In 2005, the European Commission awarded a follow-up grant of another nearly €900,000 to the IRCT. As indicated on the IRCT website, Physicians for Human Rights remained one of four principle partner organization collaborating on the follow-up project, now known as the “Prevention through Documentation Project.” According to European Commission data, the EU grant accounted for nearly 70% of the costs of the follow-up project.
In 2008, the European Commission awarded yet another grant to the IRCT for what appears to be a continuation of the same project. The new grant totaled over €1.4 million (or over $1.8 million at current exchange rates), representing 80% of costs. The official subject of the new grant, as listed in the European Commission’s “Financial Transparency” database, is the “Use of Forensic Evidence in the Fight against Torture.” But as can be seen here, the IRCT continues to treat the project under the general heading of “prevention through documentation,” the same head under which it has collaborated with Physicians for Human Rights.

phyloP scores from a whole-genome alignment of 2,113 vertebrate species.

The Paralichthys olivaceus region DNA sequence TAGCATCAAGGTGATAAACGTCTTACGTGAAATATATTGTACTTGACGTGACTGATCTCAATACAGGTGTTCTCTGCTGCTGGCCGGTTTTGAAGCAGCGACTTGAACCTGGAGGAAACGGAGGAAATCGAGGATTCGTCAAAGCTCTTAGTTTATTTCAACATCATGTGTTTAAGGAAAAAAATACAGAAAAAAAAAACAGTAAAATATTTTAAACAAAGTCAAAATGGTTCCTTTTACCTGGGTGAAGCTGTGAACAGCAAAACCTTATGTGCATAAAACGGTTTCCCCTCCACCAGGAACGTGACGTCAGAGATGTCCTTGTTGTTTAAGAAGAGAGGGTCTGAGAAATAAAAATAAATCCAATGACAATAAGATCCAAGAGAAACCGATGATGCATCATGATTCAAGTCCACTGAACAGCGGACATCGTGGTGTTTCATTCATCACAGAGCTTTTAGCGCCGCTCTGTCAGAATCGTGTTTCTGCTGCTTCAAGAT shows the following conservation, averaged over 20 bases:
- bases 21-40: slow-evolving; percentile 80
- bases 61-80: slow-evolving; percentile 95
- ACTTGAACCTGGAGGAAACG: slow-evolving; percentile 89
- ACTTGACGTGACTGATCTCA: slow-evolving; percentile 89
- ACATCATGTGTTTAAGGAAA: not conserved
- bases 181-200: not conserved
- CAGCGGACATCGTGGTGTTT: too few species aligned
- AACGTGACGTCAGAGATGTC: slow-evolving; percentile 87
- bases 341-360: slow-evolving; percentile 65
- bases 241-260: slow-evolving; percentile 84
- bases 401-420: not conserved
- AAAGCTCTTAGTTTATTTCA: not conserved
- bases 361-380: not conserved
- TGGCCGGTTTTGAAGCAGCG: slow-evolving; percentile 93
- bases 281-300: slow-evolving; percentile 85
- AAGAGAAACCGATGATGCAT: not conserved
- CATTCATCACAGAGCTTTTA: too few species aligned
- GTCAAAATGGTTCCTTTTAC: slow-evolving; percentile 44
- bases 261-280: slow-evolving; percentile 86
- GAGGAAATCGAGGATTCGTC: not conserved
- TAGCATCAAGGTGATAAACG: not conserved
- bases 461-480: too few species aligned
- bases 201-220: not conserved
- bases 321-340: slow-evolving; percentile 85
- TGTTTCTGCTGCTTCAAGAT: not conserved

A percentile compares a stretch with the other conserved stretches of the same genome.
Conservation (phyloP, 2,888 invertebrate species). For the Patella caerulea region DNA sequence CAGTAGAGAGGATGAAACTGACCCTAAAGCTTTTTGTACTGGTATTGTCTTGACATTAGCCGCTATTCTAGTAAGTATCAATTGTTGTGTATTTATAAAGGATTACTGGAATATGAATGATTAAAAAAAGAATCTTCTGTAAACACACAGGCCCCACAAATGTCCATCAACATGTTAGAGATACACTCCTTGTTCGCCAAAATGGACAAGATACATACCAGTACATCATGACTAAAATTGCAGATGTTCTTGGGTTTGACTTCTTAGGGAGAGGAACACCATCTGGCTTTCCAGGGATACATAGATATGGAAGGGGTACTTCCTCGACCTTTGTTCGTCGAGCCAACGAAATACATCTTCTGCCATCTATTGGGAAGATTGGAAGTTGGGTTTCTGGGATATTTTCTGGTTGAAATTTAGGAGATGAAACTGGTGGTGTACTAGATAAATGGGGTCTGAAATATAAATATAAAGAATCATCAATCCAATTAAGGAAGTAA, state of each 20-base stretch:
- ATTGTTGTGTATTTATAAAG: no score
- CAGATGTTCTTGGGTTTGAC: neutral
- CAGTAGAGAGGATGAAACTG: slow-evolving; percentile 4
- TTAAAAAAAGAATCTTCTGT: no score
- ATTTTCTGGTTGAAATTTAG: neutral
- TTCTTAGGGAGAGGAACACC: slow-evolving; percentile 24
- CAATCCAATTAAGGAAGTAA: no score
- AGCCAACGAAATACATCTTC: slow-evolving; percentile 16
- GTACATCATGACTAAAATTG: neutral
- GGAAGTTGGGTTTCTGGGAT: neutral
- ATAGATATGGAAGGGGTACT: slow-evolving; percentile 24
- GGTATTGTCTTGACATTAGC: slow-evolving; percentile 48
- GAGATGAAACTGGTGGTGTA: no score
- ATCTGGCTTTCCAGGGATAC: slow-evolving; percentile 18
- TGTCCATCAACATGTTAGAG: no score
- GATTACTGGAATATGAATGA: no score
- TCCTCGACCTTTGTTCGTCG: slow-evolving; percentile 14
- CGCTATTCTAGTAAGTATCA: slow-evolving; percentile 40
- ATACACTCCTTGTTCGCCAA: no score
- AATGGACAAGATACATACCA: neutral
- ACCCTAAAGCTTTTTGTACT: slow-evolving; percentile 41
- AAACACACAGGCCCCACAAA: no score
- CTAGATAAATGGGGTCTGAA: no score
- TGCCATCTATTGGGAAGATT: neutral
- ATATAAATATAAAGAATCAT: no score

IRCT documents reflect the same exceptionally broad conception of “torture” as is on display in Physicians for Human Rights reports. For example, the IRCT website currently features an item on “Nudity as Torture Method.”
Other ongoing or recently concluded IRCT projects include an EU-funded project on “Preventing torture within the fight against terrorism.” In the context of what the IRCT describes as “the so-called ‘war on terrorism,’” the project aims to “target … local and international media” in order to increase public awareness of the alleged “torture and ill-treatment” of terror suspects. The IRCT’s partner organization in the latter project is the Paris-based International Federation for Human Rights (FIDH). In 2007, the FIDH attempted to have torture charges brought against former U.S. Secretary of Defense Donald Rumsfeld in France. (On EU-funding of FIDH, see my contemporary report here.)